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Medtronic wins approval for software to detect problems with other companies' leads

Posted by: James Walsh under Minnesota technology Updated: November 7, 2013 - 9:48 AM

Medtronic on Thursday announced U.S. Food and Drug Administration approval of its Lead Integrity Alert (LIA) software for use with non-Medtronic leads.

The software, which has been a standard feature on Medtronic devices since 2008, is now approved to report performance issues on Durata and Riata defibrillator leads made by St. Jude Medical and Endotak defibrillator leads made by Boston Scientific. Those leads must be connected to a Medtronic device.

Medtronic said LIA has shown the ability to detect lead issues in non-Medtronic leads at a greater rate than standard impedance monitoring alone. Impedance monitoring measures the electrical continuity of a lead four times per day.

For Durata and Riata leads, Medtronic said its software detected circuit issues six times more frequently than impedance monitoring.  For Endotak, circuit issues were detected four times more frequently, Medtronic said.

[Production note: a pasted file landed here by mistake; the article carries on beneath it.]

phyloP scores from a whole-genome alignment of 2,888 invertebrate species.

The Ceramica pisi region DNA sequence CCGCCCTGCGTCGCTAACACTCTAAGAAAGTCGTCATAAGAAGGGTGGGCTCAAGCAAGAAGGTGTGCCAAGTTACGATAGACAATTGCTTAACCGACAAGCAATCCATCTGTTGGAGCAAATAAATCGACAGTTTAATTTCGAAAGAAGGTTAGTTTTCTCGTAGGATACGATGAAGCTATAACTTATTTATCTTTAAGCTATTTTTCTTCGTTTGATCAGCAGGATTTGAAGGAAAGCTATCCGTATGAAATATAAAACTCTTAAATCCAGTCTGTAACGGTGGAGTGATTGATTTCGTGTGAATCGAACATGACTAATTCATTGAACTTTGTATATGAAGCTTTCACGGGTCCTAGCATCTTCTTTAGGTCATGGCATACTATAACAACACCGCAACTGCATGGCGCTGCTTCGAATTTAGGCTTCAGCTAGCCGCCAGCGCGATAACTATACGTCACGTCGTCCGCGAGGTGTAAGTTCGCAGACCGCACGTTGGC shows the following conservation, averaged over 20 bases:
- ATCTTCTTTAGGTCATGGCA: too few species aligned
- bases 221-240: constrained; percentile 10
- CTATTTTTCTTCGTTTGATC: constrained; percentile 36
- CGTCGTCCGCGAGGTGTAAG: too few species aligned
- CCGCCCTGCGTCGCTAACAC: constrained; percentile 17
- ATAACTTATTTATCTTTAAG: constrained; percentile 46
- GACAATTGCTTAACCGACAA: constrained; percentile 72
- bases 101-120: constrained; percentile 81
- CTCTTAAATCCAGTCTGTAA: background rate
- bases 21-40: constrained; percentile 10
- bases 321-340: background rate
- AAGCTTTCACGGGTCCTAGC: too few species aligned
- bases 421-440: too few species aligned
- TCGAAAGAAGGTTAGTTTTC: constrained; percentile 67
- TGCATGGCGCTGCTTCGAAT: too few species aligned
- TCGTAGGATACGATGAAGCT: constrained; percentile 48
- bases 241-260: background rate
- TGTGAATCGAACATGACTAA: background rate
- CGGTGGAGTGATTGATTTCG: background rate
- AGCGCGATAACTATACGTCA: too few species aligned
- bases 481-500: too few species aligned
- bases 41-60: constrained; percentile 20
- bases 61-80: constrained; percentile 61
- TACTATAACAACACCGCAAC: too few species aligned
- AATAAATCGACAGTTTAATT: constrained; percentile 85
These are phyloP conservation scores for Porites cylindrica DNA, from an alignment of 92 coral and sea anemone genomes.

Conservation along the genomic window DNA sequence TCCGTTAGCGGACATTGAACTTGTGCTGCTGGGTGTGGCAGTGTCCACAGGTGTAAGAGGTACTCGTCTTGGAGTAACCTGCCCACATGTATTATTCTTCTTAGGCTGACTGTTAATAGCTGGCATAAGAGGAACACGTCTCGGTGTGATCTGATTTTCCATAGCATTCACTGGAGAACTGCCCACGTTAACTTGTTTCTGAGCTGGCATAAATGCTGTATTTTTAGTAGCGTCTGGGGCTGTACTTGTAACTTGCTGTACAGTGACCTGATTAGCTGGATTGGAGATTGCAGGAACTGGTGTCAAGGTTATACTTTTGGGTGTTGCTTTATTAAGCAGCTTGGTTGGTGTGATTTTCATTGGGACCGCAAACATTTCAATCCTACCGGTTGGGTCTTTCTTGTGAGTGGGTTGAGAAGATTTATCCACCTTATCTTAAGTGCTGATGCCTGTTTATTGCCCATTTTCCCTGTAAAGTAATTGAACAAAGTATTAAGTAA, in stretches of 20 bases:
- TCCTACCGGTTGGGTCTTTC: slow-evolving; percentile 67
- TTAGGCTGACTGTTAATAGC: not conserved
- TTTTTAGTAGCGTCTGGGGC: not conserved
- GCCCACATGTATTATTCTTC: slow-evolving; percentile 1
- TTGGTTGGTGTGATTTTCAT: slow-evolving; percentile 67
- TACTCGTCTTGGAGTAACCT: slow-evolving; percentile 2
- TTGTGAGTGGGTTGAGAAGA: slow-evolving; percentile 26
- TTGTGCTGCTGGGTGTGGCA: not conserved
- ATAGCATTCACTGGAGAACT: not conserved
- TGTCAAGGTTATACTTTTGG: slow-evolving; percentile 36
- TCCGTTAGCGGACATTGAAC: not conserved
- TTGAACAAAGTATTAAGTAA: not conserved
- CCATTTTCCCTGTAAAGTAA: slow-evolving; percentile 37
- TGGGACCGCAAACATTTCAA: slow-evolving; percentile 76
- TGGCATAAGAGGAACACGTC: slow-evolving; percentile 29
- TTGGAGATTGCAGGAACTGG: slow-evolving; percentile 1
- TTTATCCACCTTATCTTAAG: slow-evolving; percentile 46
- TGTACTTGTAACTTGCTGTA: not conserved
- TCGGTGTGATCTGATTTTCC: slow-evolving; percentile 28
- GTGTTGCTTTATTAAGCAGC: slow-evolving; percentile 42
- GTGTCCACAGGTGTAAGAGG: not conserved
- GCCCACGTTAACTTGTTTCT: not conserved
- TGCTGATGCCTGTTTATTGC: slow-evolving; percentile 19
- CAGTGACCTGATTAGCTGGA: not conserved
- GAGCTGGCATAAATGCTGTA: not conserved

In the U.S., approximately 12,000 Medtronic LIA-enabled defibrillators are connected to non-Medtronic leads, the company said. That includes approximately 5,100 Endotak leads and 6,100 Riata and Durata leads.

Leads are considered the weak link in pacemaker and defibrillator therapy. The thin wires can fracture, disconnect from the heart and short-circuit. St. Jude's Riata lead was removed from the market in late 2010 after it was discovered that the lead's inner wires were coming through its outer insulation. A year later, the FDA recalled the device.

St. Jude Medical has repeatedly said it has seen no similar problems with its Durata leads, pointing to years of data and monitoring of thousands of patients.

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